That makes no sense. By that reasoning, there are NO safe harbors. A webhost makes money from the fact that content is uploaded too, but case law is again clear here that that doesn’t mean they’re making money from infringement. They make money providing a *service* of storage. They make no difference amounts if the content is authorized or infringing. So, no, you are wrong. Again.

They are also in clear violation of the DMCA as,

Um. No. 512(a)(4), which you are quoting, only applies to transitory communications. That’s not what this is. This is a 512(c) issue. You’re reading the wrong part of the law.

Anonymous Coward says:

Re: Re: Re:11 Re:

Multiple rulings have said it has to be *specific* knowledge, not general knowledge. When Hotfile has specific knowledge, it does, in fact, remove the content, as the DMCA requires.

Do you have a cite that it has to be “specific, not general knowledge”? It seems with regard to “red flags”, DMCA caselaw sides with the copyright holders.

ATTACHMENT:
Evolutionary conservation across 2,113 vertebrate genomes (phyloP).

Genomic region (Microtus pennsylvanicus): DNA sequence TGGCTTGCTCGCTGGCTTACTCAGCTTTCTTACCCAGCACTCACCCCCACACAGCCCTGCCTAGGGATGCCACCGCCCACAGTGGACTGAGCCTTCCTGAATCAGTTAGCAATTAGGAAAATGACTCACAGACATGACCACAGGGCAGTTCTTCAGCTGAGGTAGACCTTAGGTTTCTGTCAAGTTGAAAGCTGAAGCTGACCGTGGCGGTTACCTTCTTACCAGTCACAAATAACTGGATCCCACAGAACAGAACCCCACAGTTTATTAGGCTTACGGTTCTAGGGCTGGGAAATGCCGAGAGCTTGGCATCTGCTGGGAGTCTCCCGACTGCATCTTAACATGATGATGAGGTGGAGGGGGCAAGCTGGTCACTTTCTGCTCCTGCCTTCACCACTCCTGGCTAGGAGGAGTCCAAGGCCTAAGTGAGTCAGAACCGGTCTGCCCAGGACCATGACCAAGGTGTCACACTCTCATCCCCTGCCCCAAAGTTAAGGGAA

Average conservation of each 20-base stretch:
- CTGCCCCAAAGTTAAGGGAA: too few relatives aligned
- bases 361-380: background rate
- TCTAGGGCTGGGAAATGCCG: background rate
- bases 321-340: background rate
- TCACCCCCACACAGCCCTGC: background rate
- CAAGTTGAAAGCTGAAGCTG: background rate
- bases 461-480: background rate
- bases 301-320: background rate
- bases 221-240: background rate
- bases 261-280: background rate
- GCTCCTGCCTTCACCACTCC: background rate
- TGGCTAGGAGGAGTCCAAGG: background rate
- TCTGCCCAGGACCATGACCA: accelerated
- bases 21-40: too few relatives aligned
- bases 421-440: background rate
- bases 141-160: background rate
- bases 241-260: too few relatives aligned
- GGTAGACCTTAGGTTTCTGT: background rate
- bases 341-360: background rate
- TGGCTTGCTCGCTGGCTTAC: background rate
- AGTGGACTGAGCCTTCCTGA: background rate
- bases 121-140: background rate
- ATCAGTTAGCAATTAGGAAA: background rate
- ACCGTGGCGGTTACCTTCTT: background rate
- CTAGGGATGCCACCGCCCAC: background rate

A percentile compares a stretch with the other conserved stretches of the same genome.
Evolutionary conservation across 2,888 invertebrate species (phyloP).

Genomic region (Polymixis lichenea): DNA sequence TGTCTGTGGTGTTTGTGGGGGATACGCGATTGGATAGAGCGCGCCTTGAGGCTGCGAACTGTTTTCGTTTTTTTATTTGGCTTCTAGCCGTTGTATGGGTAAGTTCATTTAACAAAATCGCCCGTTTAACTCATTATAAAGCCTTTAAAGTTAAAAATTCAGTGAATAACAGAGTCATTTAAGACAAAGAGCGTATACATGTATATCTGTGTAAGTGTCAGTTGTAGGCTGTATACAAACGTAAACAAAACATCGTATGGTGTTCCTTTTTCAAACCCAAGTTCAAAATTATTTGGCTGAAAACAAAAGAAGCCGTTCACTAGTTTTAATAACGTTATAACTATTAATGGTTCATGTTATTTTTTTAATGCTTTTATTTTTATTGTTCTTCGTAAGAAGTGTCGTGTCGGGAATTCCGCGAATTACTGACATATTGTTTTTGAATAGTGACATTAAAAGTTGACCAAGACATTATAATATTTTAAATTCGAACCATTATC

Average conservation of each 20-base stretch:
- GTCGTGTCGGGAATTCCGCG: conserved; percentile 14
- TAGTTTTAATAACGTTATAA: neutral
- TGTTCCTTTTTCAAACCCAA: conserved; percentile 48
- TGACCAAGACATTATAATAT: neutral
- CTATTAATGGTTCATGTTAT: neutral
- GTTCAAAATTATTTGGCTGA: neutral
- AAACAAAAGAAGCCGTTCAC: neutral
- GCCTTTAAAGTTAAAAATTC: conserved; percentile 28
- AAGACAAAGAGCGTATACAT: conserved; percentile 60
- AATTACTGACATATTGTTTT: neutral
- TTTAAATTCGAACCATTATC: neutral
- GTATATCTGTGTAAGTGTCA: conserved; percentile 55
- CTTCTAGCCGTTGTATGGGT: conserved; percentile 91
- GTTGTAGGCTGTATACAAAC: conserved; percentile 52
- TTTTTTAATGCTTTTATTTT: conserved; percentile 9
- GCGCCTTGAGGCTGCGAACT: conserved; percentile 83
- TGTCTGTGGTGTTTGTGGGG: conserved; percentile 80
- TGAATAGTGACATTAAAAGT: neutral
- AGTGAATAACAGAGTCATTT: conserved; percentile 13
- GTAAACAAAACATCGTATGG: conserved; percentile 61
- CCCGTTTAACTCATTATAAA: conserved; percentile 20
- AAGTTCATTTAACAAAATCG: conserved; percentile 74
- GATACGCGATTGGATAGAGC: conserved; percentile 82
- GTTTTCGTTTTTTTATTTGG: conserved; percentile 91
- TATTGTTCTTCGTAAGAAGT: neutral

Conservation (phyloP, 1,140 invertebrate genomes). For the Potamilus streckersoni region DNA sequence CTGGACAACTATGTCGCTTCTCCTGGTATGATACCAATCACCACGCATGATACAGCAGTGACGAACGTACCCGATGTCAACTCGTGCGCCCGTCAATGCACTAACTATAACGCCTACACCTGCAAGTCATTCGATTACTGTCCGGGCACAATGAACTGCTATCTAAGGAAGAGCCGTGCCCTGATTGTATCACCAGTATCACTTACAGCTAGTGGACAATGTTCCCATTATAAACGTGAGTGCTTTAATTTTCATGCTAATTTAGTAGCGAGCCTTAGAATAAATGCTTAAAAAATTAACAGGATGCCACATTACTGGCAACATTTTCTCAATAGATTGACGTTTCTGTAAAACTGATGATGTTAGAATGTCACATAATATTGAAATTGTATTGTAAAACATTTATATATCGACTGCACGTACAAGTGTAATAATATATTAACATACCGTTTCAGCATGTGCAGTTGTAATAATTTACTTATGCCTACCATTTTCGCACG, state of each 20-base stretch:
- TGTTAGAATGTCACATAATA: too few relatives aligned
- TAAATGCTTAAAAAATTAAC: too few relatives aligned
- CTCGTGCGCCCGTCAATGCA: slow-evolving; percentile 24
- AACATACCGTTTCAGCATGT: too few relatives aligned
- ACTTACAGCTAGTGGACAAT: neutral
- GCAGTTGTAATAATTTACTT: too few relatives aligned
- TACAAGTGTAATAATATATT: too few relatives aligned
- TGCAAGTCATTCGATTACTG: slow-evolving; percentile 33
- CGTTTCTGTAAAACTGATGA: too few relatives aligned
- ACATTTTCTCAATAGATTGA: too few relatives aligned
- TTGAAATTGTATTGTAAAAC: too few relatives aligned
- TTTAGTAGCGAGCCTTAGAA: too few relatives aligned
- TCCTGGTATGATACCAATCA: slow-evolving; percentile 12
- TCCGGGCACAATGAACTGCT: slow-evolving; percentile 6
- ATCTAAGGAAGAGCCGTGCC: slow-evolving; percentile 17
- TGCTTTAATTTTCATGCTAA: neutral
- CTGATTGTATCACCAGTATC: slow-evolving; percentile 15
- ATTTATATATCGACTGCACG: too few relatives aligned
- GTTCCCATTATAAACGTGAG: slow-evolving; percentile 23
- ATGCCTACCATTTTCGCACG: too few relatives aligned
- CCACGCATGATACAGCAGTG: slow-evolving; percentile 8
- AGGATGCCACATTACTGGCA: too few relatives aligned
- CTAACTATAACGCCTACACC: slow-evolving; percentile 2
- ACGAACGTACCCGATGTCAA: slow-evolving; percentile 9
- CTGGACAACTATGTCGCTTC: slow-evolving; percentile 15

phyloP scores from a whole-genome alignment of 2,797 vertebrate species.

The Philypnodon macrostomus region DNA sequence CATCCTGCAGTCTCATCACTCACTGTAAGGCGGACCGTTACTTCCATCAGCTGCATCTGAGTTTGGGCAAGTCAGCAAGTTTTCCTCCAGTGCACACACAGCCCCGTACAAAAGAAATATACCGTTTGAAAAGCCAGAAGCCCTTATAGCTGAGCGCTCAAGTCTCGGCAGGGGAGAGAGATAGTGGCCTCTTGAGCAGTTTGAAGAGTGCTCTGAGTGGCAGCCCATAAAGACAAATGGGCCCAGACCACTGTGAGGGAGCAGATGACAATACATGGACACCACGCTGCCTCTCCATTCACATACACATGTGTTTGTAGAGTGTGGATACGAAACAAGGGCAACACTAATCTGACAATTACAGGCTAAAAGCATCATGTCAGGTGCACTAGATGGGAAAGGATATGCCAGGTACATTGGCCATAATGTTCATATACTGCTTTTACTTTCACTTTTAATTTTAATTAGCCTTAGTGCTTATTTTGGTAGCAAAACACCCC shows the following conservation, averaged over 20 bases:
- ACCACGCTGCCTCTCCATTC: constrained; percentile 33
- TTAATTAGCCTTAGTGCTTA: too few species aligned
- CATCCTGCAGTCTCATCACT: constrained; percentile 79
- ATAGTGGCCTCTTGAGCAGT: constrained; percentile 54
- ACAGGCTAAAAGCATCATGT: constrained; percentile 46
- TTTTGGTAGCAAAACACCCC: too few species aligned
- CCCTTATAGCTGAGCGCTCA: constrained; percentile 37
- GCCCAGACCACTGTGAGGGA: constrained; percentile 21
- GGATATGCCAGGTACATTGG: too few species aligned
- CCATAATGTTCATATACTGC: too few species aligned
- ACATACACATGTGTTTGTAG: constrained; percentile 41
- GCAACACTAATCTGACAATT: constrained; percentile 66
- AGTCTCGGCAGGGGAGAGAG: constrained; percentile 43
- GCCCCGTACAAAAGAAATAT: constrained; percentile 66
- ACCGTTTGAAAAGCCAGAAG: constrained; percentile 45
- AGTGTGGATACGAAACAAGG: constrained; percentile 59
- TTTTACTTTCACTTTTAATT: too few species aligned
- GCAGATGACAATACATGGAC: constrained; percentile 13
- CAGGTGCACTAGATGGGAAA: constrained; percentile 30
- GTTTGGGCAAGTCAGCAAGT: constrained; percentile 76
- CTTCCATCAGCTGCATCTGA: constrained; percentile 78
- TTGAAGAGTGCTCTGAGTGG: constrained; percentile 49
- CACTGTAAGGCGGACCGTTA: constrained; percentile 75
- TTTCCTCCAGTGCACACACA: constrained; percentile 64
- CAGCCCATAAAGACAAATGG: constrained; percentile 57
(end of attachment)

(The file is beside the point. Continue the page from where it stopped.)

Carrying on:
A study found that 73.2 percent of cyberlocker traffic was infringing. To suggest that Hotfile is unaware of the extent of infringing traffic on their site implies willful blindness.

But if you’re suggesting they have no way of knowing, then they would not be classified in the section you refer, they would be classified as transitory communication as

“Data transmission occurs through an automated technical process without selection of the material by the service provider.

The service provider does not determine the recipients of the material.”

The cyberlockers can’t have it both ways. To suggest such would essentially be saying there is no effective recourse for copyright holders, and that would completely defeat the purpose and intent of the DMCA.

But they are definitely at least one of the two examples given above, and thus have violated any 512 protection.

Karl (profile) says: